TomLikesPhysics Group Title r(t)=(2t, wt, 4t) in cylindric coordinates. How do I find v(t)? one year ago one year ago

1. TuringTest Group Title

w is omega?

2. TomLikesPhysics Group Title

Yes

3. TuringTest Group Title

I can't see how it is anything other than just differentiating wrt t

4. TomLikesPhysics Group Title

I think the problem is that the unit vectors in cylindric coordinates also vary with time so it is not just v(t)=(2,w,4)

5. TuringTest Group Title

so the directions here are$\hat r,\hat\theta,\hat z$I suppose, eh?

6. TomLikesPhysics Group Title

right

7. TuringTest Group Title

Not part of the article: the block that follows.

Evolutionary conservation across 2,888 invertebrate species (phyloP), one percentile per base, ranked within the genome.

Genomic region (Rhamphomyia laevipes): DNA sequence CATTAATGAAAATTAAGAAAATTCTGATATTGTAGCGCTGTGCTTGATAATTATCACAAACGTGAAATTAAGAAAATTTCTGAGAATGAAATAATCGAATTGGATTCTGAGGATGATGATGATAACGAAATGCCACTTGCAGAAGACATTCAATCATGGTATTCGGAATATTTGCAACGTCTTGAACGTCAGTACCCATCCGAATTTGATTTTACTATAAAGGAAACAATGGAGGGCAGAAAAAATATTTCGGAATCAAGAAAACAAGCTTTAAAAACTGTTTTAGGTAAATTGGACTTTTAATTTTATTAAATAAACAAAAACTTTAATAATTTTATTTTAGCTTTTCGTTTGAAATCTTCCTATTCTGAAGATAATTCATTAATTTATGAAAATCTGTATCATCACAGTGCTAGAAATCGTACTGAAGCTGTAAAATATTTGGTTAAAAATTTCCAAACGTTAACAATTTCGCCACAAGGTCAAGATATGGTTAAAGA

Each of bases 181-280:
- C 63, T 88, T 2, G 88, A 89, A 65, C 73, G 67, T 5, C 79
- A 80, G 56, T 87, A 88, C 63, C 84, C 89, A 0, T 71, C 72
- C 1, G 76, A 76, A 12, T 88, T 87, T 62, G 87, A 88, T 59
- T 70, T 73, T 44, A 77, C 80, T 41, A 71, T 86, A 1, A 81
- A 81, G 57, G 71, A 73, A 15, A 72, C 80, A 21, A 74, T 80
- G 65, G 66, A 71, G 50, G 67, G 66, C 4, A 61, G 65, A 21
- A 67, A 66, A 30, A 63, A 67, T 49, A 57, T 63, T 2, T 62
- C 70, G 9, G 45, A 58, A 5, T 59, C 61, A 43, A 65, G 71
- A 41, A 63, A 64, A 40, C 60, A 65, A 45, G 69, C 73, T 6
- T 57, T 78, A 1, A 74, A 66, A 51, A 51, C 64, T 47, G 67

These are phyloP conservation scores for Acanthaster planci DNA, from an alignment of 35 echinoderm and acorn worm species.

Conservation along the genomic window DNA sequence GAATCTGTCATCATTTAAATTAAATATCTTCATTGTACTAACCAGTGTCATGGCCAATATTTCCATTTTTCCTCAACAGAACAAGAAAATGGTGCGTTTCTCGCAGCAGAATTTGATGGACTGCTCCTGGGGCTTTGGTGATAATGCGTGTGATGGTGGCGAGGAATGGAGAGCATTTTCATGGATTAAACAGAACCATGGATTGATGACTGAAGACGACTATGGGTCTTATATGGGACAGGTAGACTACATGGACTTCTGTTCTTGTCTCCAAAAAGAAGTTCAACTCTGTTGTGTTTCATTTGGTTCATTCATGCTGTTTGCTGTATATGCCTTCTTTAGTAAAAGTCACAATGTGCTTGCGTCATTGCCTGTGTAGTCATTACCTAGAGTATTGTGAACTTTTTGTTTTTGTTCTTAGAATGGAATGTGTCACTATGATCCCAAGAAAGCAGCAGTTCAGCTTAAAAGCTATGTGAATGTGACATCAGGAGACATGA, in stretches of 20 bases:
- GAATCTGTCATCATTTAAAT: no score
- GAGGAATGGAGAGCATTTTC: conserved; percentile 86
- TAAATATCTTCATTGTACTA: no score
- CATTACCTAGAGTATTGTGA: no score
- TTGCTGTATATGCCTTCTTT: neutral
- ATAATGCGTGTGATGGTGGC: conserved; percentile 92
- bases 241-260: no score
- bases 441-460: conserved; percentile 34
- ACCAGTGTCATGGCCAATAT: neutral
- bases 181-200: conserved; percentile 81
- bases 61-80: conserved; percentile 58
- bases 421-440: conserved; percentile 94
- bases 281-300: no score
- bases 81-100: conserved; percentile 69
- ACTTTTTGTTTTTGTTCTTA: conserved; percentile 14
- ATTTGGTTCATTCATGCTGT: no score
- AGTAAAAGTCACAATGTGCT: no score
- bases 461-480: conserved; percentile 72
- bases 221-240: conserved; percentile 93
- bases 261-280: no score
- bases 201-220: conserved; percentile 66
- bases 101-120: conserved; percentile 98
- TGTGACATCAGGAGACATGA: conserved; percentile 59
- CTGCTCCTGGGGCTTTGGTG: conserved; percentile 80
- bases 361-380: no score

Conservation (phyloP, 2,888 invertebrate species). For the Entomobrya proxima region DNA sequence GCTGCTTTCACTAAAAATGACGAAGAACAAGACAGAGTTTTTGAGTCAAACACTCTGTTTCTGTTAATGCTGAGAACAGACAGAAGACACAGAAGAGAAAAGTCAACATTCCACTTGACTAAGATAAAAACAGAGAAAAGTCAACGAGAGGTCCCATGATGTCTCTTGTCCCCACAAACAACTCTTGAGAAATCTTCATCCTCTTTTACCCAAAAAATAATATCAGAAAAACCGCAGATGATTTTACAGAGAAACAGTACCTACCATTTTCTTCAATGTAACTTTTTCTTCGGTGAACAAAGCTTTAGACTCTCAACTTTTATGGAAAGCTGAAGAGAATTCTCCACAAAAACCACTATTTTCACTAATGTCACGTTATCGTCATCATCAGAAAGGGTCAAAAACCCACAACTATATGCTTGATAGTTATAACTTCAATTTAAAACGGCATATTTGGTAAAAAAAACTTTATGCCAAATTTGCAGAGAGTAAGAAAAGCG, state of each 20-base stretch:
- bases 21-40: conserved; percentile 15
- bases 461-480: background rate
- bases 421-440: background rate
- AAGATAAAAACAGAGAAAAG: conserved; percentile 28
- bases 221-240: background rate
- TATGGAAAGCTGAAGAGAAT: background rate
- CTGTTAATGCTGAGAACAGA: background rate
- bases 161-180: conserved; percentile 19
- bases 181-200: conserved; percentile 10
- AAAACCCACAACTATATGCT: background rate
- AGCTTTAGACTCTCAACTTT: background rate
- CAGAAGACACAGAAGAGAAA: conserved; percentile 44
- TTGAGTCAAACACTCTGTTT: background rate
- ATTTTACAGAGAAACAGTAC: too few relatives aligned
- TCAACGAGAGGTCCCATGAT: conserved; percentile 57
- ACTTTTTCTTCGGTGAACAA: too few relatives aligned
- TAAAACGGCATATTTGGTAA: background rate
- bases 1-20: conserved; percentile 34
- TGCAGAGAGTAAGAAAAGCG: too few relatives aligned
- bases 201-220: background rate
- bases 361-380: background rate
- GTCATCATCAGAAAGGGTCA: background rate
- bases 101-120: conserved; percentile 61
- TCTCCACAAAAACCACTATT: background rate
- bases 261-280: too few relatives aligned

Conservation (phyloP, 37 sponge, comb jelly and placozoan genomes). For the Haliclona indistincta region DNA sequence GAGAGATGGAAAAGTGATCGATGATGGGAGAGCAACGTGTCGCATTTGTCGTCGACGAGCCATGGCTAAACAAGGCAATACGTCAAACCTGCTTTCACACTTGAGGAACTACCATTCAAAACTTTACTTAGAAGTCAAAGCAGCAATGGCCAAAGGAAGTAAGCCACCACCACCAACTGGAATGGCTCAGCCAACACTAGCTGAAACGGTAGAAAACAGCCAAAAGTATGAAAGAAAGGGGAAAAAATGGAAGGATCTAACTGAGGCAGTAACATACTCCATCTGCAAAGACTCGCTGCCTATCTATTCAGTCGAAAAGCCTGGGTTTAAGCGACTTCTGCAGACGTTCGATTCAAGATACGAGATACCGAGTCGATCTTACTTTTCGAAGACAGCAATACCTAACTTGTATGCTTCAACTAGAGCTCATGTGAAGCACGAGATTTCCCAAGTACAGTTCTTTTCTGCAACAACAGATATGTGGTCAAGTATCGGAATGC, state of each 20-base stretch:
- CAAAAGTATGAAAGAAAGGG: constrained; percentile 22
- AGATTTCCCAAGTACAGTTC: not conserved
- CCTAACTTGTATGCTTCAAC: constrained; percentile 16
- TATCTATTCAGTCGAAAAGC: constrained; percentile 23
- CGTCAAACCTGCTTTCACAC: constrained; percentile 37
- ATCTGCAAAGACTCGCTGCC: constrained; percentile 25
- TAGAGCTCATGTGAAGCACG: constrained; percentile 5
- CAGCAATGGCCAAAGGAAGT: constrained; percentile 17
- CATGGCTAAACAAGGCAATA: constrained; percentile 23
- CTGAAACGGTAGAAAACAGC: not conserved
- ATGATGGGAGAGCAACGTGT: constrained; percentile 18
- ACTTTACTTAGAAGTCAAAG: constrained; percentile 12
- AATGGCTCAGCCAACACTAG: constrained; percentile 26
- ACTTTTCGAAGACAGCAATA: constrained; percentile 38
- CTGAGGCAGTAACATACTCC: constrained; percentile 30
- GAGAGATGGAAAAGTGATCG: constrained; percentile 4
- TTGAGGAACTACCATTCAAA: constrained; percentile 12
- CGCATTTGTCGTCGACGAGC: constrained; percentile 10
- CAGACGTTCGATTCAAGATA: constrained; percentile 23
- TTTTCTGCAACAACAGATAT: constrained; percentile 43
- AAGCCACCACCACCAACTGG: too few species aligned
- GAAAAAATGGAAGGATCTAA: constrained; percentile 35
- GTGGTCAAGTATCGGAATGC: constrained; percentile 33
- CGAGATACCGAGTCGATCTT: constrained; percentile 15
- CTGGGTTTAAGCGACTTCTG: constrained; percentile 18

8. TomLikesPhysics Group Title

No, however I just computed v(t)=(2, 2t*w, 4) but I don´t know if is correct or not.

9. TomLikesPhysics Group Title

I also have no clue how I could ask wolfram alpha to check that.

10. TomLikesPhysics Group Title

I used this formula but I am not entirely sure if this formula fits that problem.

11. TuringTest Group Title

I have never seen that formula, so I can't verify it...

12. TomLikesPhysics Group Title

I thought this is a "simple" problem.^^

13. TuringTest Group Title

http://www.maths.ox.ac.uk/system/files/coursematerial/2012/1115/77/CylCoords.pdf that formula you have seems to be right, though I can't seem to see where they get the extra rho from

14. TomLikesPhysics Group Title

The extra rho comes from the derevative of the unit vector e in the direction of phi.

15. TuringTest Group Title

ahh, okay, I had to read that sheet a but closer to get it thanks!

16. TomLikesPhysics Group Title

No problem, you´re welcome.